The Islamic State of Iraq and al-Sham (ISIS) is achieving operational effects upon multiple quadrants of the Baghdad Belts. West Baghdad province, in the vicinity of Abu Ghraib has been effectively besieged by flooding produced by ISIS via the Fallujah dam. The recent ISIS oil pipeline breach near Bayji also contaminated the water supply to Baghdad. Whether or not these Baghdad effects were deliberate, ISIS has directly threatened Iraq’s capital on the eve of national elections. The increased threat to Baghdad and the accelerated displacement of civilians in Diyala warrant an additional pre-elections warning update.

The Fallujah Dam

ISIS has likely maintained control of the Fallujah dam since January 24, 2014. Since then, the dam’s 10 gates have been closed and re-opened at least twice. This iterative closure has caused extensive flooding in Anbar province. Flooding has accelerated population displacement initially precipitated by the violent activities of ISIS, tribal revolutionaries, and the Iraqi Security Forces. The civilian population in Fallujah has been displaced to minimum levels as of recent weeks. Now the flooding has caused the displacement of 715 families from Abu Ghraib, according to Iraq’s Ministry of Migration and Displacements on April 24, 2014.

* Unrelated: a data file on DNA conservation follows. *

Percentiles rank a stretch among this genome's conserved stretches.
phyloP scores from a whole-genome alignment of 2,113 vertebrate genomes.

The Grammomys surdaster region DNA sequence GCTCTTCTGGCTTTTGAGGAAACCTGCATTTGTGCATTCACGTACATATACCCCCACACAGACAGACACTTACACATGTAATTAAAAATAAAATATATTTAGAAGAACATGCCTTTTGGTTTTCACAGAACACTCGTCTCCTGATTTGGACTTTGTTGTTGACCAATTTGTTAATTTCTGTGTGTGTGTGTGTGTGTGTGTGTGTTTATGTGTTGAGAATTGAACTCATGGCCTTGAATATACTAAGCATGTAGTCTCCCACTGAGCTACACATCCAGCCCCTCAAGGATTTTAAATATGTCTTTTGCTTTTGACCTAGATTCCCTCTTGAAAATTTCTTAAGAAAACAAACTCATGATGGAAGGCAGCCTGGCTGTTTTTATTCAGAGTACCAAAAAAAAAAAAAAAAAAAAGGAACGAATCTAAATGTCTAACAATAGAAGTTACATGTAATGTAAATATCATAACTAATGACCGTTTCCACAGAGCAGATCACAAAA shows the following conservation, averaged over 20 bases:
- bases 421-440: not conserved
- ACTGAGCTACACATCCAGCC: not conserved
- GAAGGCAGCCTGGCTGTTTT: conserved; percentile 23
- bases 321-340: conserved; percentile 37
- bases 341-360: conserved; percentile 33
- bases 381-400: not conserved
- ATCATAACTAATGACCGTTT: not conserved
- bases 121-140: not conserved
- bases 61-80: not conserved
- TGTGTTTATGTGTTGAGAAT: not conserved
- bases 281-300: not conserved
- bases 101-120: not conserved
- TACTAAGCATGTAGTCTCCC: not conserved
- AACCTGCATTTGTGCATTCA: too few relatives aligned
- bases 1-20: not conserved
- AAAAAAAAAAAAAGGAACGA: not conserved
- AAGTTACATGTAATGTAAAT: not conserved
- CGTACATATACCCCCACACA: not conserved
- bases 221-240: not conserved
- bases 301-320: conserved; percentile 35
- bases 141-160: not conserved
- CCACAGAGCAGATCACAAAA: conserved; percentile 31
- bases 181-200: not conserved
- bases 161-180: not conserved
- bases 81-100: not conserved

The threat of violent attacks was already present in Abu Ghraib before this time. A video posted on March 30, 2014 depicted a military parade by ISIS in Abu Ghraib. On April 3, 2014, Iraq’s Minister of Justice announced that the Abu Ghraib prison had been completely evacuated. In light of these previous  indicators of ISIS presence, the displacement of the population from Abu Ghraib may allow ISIS to pre-position in unoccupied buildings, if the flooding subsides. ISW has been monitoring the convergence of ISIS upon historic positions in the Baghdad Belts over many months; improved fighting positions directly enhance their opportunity to launch deliberate attacks upon designated targets in Baghdad.

ISIS may also rely upon further flooding to disrupt the electoral participation of Iraqi Sunni citizens in areas that still have good prospects. The extension of the flooding into Abu Ghraib indicates that Baghdad itself may be directly affected by this environmental condition. Abu Ghraib is only 20 km west of Baghdad. As of April 24, 2014, the commander of the Anbar Operations Command celebrated 460 volunteers who aligned with the Iraqi Security Forces (ISF) because of ISIS dam effects. This begs the question of why the ISF has not yet retaken the dam. The ISF has recently reported new operations north of Fallujah; far south of Fallujah in Jurf al-Sakhar; and continued control of the entrances to Fallujah. With such strong positions, why is the dam still controlled by ISIS?